They're the perfect couple, circa 1947. He's craggy, yet banal. She's well-coiffed and febrile. The circumstances? Dire. Always. Just as unfailingly, though, love will out for these two, for we're on familiar turf: the geometrically ordered, narratively numbing world of mid-century comic-book passion. More specifically, this is Young Romance 2: The Early Simon & Kirby Romance Comics, a collection of some of the first such comics ever produced.
Note the "2" in that title. Publisher Fantagraphics has already made hay off romance comics with a previous volume in 2012 — a testament to our culture's appetite for kitschy, kitschy love. The only surprise is that, somehow, these comics don't feel passé. Even without going all the way back to the pop art of Roy Lichtenstein, we've been ironically enjoying romance comics for more than 20 years now — ever since the zine-makers of the early '90s incorporated them into the retro canon. For decades, comic couples have been stalwarts of advertising art, their faces close as they murmur words of love and fear — "I heard about your reputation ... taking pick-ups and running around with gangsters! But I don't care — Kiss me, Toni!"
And yet Young Romance 2 proves that overheated dialogue and agonal scenarios are still fully snicker-worthy. The titles alone are compulsively quotable: "My father bound me to a — MARRIAGE CONTRACT!" "Gil Warren ... knew a thing or two about handling a — GOLD DIGGER!" "I became known as the girl whose only date was a — BLIND DATE!" "This man I loved was a — MAMA'S BOY!" Then there's the art. Every hero is chiseled, every heroine virtually featureless except for her lips, (scary) eyebrows and carefully detailed ensembles. It's only the side characters who are at all interesting to look at, though many faces sink under masses of lines. Jack Kirby is widely considered a god among comic artists, but he wasn't aiming for the stars here. His skills aren't given their due by Fantagraphics editor Michael Gagné's unusual restoration technique; Gagné replaces the famous comic-book dots with swaths of opaque color, eliminating a layer of subtle expressiveness and diluting the vintage vibe.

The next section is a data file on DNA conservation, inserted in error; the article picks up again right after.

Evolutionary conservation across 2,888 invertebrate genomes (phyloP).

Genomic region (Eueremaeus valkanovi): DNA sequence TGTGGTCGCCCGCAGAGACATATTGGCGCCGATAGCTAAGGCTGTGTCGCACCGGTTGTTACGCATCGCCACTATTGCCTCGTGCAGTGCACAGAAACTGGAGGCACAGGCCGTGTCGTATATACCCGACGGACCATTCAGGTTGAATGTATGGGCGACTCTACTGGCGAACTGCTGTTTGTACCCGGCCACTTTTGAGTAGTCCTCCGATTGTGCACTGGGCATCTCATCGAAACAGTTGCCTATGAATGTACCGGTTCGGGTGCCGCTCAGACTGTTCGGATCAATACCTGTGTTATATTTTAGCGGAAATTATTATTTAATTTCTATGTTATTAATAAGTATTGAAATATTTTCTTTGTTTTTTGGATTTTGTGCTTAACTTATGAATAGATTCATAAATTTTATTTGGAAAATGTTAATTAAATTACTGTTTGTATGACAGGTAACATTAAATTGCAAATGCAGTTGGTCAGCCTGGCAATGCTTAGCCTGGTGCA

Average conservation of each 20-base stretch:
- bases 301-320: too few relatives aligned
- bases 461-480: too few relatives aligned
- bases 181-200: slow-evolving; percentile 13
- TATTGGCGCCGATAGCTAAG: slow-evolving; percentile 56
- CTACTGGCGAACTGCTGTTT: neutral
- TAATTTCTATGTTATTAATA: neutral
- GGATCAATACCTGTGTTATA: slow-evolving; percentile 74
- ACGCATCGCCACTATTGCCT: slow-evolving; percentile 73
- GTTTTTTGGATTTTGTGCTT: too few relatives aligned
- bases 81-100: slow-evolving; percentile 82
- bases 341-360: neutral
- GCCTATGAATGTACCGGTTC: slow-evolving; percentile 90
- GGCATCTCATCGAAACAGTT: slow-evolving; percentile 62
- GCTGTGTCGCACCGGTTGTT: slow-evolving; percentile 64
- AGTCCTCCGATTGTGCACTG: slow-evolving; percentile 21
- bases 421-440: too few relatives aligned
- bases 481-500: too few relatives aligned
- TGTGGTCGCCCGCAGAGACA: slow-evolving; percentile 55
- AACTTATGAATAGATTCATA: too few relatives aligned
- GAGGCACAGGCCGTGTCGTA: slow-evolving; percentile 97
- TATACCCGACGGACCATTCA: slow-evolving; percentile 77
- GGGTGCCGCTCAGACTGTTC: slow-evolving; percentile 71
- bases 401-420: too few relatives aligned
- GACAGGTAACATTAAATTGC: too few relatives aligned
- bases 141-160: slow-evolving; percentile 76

The stories, though, remain intact. A couple are rather grim, like one in which a girl's father promises her in marriage to a friend from the factory. But such flickers of shadow are the exception to a tone that, if not rosy, is at least a warm beige. There may be a whiff of danger around a few stories' settings — the world of professional boxing, the "dingy tenement district," a dime-a-dance hall — but there isn't the violent undercurrent we take for granted these days. When a man gets grabby, his date bounds easily out of the car. If a man stalks the heroine, her steady appears within a few panels to put that cad in his place. There are a couple of occasions when the hero acts violently toward the heroine, but it's just so she'll sit still and talk through their problems. "Scratch away, you wildcat! You and I are going to have a talk!" he shouts, hefting her into his roadster. "Nancy, tell me — what do you expect to find in a blind date?"
Anyone familiar with these images from coasters and T-shirts will be looking for the clinch. It's that frame where the lovers, in tight closeup, smoosh their faces together like they're trying to hoover each other's blackheads. Surprisingly, not all these stories include a clinch. Sometimes the pair just gaze lovingly at each other, or clasp hands; other times the key moment is blocked by a fall of hair or a hat brim. Sexual attraction, like other forms of danger, is doled out in carefully measured portions.
And that's really the secret behind romance comics' continuing retro appeal. Like their very first readers, we crave a paradox: Passion united with control. Most of all, we need to believe that we've matured. Surely we've progressed far beyond the mid-century readers who shuddered at a drawing of a crashed jalopy and quivered at the sight of a tongueless clinch. Because really, romance is much better now — more honest, more sensual, more satisfying.